In my garden, on a rare sunny day during the British summer.
I live in Somerset in the south-west of England, where I spend most of my time writing. The rest is spent reading, drawing and gardening (plus all the boring things that we all have to do).
I'm not one of those people who have always written, or wanted to. It didn't even occur to me to try until I was in my forties, but the moment I did, I was hooked. When I first started, the thought of writing a 60,000 word novel filled me with a feeling of dread. I couldn't imagine how anyone could write that many words. So, I started out with scripts. That seemed somehow easier, except, of course, it wasn't. There are many rules to writing scripts. Brevity is the key, and leaving a lot of the description and setting to others. And the format is very specific. I submitted a number of scripts to the BBC Writers Room and a couple of them even got read (my first did and I really didn't care what they said, because it had got that far).
After several years of writing spec TV scripts, at the beginning of 2009 I turned my hand to writing short stories. The transition made sense, because brevity is they key with short stories, as well. This brought some success. I had stories published in everything from women's magazines (under the pen name of Lily Bond) to a Doctor Who CD, from anthologies to online publications - and I was placed in one or two competitions. I particulary like writing very short stories (also known as flash fiction), which I now do on an almost daily basis on Instagram (under the username julietboydauthor).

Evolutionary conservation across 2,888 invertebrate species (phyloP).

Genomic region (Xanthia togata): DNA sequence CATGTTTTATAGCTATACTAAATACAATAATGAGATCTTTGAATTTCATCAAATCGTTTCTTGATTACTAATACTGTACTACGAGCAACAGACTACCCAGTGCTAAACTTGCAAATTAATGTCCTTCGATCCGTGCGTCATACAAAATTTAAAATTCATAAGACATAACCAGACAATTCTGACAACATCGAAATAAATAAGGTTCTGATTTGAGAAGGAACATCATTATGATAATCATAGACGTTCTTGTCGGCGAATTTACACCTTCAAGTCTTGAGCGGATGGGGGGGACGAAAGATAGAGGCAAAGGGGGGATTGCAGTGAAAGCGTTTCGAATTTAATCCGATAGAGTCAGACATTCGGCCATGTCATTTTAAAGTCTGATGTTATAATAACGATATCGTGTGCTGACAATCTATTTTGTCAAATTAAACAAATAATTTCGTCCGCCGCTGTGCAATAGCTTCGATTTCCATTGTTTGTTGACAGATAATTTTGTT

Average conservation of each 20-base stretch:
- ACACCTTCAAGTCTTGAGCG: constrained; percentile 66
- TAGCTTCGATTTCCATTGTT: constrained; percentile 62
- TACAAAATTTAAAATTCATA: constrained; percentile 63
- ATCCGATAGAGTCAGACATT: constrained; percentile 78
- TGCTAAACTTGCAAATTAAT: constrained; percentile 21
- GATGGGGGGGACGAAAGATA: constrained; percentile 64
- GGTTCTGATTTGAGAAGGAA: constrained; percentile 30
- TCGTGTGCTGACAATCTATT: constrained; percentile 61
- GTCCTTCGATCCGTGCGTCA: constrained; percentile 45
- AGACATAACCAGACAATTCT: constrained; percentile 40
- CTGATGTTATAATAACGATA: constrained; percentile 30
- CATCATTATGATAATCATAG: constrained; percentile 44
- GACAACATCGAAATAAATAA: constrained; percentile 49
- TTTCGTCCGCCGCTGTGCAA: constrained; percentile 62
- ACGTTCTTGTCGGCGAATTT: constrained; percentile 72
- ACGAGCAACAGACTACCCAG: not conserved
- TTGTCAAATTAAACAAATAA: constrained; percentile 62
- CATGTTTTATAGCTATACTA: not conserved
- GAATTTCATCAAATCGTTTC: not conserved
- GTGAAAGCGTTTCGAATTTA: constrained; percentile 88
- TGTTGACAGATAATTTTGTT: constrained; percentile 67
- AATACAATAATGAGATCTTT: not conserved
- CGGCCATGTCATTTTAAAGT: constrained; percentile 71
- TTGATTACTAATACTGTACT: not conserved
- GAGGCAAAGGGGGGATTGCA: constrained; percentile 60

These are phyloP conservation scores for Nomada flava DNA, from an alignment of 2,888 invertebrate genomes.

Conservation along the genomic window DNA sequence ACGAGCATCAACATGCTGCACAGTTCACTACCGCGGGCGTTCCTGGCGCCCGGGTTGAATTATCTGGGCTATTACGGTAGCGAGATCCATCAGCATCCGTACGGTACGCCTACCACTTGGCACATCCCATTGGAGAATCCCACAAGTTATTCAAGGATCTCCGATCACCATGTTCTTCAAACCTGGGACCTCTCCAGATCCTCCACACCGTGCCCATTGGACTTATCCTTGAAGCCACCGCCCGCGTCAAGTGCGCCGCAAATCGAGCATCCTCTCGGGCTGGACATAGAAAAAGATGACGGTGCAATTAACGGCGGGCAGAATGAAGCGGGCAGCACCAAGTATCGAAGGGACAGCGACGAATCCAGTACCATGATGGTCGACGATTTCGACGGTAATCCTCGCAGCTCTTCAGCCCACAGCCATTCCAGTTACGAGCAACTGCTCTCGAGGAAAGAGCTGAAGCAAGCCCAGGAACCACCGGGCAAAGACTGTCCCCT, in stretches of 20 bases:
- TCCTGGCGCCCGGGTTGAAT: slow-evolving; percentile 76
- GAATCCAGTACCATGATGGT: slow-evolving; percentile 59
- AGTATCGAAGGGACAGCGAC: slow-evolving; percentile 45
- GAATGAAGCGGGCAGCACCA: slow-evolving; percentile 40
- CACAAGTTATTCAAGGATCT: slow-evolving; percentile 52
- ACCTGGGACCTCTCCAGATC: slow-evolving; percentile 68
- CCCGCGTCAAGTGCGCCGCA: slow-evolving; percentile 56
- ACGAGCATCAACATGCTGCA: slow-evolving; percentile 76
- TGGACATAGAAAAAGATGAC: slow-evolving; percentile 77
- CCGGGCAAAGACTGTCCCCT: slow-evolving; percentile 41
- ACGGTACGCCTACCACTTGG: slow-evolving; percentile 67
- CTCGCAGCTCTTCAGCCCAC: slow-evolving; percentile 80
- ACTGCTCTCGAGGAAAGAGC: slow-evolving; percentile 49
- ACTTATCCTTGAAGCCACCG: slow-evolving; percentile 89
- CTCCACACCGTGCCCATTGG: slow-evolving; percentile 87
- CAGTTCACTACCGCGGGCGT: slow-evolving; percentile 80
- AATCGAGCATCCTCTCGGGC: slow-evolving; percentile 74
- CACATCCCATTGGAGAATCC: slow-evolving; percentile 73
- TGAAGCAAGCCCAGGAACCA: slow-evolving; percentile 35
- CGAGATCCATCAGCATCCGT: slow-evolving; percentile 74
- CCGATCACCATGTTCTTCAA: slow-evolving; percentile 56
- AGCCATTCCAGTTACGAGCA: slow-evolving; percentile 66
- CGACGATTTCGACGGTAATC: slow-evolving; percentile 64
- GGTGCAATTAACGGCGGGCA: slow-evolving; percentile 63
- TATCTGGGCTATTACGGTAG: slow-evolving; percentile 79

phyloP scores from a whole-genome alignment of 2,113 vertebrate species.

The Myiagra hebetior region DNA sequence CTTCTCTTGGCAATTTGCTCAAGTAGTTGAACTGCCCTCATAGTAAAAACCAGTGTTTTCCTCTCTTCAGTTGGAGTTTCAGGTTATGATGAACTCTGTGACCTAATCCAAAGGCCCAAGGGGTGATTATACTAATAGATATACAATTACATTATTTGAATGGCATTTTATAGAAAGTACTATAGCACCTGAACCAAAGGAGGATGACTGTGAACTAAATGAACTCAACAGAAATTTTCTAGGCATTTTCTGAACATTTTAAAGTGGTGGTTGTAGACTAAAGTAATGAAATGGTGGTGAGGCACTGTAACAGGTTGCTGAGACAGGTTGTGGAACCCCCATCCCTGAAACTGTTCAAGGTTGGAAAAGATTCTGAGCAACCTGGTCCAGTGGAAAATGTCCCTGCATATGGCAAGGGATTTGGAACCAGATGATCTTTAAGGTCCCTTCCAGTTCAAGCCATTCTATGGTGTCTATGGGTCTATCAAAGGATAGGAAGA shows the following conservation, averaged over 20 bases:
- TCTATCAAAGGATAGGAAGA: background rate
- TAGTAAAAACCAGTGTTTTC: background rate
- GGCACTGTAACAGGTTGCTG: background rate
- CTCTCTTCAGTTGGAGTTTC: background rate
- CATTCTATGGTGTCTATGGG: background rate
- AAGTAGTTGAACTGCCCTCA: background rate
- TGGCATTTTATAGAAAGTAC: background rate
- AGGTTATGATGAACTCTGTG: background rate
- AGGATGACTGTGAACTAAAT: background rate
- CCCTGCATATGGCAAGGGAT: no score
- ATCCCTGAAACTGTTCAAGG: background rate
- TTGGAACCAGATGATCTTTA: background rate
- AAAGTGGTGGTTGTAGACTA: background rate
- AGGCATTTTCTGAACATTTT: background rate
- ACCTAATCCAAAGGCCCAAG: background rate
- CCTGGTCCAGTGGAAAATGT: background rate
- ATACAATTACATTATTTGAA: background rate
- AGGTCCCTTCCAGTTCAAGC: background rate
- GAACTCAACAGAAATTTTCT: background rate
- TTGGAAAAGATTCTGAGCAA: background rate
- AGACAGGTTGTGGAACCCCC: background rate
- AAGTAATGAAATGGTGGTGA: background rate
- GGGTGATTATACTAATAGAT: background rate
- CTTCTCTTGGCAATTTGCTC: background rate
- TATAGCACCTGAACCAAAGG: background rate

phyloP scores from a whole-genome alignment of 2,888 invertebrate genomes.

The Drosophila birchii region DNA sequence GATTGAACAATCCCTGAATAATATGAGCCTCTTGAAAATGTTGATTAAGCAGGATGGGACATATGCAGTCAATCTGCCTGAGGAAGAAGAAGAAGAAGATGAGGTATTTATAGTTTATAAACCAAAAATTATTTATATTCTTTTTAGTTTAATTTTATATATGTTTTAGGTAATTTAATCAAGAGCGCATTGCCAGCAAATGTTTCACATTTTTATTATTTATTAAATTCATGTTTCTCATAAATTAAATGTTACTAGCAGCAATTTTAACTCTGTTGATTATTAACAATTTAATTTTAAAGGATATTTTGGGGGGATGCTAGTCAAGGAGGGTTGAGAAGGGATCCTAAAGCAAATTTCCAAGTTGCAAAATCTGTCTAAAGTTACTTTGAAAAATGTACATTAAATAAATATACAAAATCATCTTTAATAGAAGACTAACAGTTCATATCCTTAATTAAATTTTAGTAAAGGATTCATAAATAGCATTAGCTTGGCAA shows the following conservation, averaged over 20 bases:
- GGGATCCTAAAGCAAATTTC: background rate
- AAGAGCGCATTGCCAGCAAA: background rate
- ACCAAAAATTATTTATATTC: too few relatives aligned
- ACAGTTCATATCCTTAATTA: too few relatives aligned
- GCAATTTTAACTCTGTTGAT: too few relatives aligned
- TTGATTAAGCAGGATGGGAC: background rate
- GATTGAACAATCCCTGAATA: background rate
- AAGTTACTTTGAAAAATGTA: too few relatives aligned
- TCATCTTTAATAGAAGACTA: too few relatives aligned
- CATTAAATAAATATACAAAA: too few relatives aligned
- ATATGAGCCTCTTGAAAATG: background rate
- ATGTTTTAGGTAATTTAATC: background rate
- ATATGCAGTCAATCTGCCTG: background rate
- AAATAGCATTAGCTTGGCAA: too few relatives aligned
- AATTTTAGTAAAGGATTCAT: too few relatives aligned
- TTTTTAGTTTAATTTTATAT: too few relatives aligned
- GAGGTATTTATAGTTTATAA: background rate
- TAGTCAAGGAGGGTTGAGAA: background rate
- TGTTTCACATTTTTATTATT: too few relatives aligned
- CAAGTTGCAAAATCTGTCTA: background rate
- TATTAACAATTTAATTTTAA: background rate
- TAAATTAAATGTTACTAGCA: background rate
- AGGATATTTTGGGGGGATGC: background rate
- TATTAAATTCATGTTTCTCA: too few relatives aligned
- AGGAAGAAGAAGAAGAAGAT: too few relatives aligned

Towards the end of 2012 I started to experiment with longer pieces of work and have since independently published a number of novels and longer short stories. Although I enjoy writing longer works, I find them much more difficult. Short fiction will always be my favourite.
I don't like to restrict myself to one particular genre. Over the years, I have discovered a particular liking for writing with a horror element - although you won't find copious amounts of blood and gore in any of my stories. I believe what the reader imagines is much more interesting than having everything spelled out, even in something as short as a 6-word story.
Most of my writing could broadly be called young adult, mainly because of the character ages. However, I have recently embarked on a project for a younger audience, which you'll find under Childen's Books in the menus.